As our 2013 season approaches in earnest, I hope you, your staff have found some quality “down time” with family and friends. I also hope you’ve found time to put together a strong business plan for being the “revenue generator” at your facility this season.

player-dev-graphicAt right, you’ll see the PLAYER DEVELOPMENT WHEEL has six key steps to be followed for success with player development efforts at your facility. You’ll notice the process starts with Communication and it seems to end there as well. (It doesn’t end there, it just starts the loop again to get better, more efficient and more profitable.)

In my humble opinion, many of us have excelled in some of these steps during our careers, most notably ANALYSIS, PLANNING and EXECUTION. However, I believe our weak areas (collectively,) have been in MARKETING, TRACKING and COMMUNICATION.

player-dev-example-indiancanyon player-dev-example-lakepadden player-dev-example-meriwether player-dev-example-tualatinMarketing

From observations of many other professionals, plus my own experience, I believe many of us are good analyzers who plan clever, well-thought-out programming for our facilities. Unfortunately, we often rely on paper signage, static webpages and rack cards to sell the story of what we’re offering. These “analog tools” fail to catch the attention of our customers, who no longer “see” signage, sign-up lists and the like.

We now have the Active.com tool available for free to PGA members for online promotion, registration, data collection, fee collection and management of all these aspects available to us. Several golf professionals have also moved from the analog of paper signage to digital signage promoting programming, upcoming events, staff biographies and merchandise promos using flatscreen TVs and computer monitors. I have included a few samples images from these professionals, and I would be happy to share more with you and develop more for your needs. I can also help you setup your Active.com and provide you with tools, tips and suggestions on how best to use it as a new marketing tool.

Tracking

As with Marketing, our collective effort with tracking has tended to be reliant on anecdotal evidence, our memory and generalizations. For most of us, 2012 was an “up” year. Across the nation, PGA PerformanceTrak shows rounds were up 6.4% over 2011. The number of “golfable weather” days in 2012 was also up 6.4%. On face value, it’s easy to say it was better weather that led to more rounds. But, I believe it was not only the weather, but the efforts and successes of active PGA professionals that made the difference. How do we prove it? Good tracking is the only way.

In the past few years, some point-of-sale (POS) systems and use of “player cards” have helped, but too often, these tracking efforts focus only on rounds played, merchandise dollars spent, etc. While these systems provide some data, they typically fail at connecting a program’s effort to create new customers and/or create new revenue to the spending, behaviors and reporting capabilities in the system. One best practice in this area is to give new customers, (created by a specific program) a unique ID number to track purchases, rounds, etc. at the facility. Once again, the new Active.com tool’s “revenue dashboard” is a resource available to track programming efforts and successes. Paired with customer and member numbers in most POS systems, a complete tracking picture can be put together.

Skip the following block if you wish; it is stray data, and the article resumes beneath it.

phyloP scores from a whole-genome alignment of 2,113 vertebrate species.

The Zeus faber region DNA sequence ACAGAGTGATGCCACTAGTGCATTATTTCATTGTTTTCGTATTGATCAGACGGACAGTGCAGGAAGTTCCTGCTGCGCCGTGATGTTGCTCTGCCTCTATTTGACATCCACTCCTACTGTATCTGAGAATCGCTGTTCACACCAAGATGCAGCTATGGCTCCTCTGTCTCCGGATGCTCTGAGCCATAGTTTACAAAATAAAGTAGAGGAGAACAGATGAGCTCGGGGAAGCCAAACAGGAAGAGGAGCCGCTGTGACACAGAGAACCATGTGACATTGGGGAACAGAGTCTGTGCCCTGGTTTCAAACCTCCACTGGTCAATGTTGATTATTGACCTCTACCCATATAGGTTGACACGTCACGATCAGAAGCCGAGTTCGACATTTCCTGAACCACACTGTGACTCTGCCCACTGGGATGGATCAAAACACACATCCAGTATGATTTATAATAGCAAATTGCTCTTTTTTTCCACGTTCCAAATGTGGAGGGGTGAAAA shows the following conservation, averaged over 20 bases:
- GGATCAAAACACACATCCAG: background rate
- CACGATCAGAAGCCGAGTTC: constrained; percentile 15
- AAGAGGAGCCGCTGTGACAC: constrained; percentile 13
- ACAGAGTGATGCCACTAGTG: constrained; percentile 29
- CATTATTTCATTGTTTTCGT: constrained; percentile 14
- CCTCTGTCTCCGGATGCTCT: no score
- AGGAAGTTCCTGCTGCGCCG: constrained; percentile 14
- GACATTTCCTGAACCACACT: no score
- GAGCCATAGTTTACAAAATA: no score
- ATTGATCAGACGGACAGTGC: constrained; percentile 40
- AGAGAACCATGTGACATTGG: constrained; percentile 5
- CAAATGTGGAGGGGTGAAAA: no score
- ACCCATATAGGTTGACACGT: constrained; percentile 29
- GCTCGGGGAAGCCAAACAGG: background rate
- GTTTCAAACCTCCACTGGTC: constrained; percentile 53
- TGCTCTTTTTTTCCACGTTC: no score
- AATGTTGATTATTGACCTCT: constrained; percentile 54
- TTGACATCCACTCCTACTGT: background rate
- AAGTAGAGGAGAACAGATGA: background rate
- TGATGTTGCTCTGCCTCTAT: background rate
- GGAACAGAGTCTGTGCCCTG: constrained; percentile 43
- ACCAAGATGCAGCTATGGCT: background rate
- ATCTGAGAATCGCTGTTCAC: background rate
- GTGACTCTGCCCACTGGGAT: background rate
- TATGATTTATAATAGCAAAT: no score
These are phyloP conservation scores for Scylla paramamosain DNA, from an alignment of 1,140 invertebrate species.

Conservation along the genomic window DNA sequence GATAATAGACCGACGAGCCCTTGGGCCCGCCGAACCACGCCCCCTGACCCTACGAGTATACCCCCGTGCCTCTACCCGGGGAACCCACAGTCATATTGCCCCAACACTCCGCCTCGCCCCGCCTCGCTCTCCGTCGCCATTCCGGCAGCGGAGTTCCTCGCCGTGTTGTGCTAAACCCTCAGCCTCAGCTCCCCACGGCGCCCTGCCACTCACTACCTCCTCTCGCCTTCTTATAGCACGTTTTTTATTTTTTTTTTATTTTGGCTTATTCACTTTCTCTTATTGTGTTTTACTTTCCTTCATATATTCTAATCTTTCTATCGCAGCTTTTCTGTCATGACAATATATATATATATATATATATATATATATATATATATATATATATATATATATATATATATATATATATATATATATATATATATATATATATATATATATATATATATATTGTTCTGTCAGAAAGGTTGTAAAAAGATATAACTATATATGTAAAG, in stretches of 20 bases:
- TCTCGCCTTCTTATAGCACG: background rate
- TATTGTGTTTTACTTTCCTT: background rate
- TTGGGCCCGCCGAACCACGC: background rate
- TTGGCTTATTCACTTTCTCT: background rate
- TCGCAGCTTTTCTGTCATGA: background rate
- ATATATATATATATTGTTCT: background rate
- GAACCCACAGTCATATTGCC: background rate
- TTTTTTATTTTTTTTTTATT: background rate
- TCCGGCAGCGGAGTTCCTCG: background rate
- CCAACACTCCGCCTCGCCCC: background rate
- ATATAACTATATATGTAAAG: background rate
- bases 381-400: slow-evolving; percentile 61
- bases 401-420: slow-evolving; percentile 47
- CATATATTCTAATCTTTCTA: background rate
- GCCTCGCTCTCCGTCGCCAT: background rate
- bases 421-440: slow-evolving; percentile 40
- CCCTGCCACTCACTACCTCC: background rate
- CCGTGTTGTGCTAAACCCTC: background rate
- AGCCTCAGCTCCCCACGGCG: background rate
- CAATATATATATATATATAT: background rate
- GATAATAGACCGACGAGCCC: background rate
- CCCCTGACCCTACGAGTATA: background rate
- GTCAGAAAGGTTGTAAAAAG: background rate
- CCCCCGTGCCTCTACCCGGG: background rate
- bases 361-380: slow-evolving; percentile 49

Communication

Finally, the best communication starts at the beginning, before the analysis step has really begun. In presenting the current picture to the employer, a savvy golf professional engages them right away in the process—and include key staffers as part of the process. This a great time to share your “why” to your employer so they can see, believe and support your efforts to drive revenue to the facility bottom line. In this case, good communication is also beneficial because it will show your expertise, analytical skills and acumen to your employer.

As the last step of the “Six Step Player Development Wheel,” communication about the successes of the program, potential areas to improve and possible ways to expand it is equally important. In essence, this final communication (supported by tracking numbers,) with the employer (and key staff) is your way to say, “I DELIVER MORE…more customers, more dues, more member retention, more participation, more sales, more rounds. I deliver more revenue.”

We have approximately 6-8 weeks left before our 2013 golf season hits us in the PNW Section. In that time, I hope you’ll give me the chance to help you develop your plan to be the “revenue generator” your facility needs you to be. As YOUR PGA Member benefit, I would love to help you, your staff and your facility in any way I can.

mkoch@pgahq.com or (206)335-5260.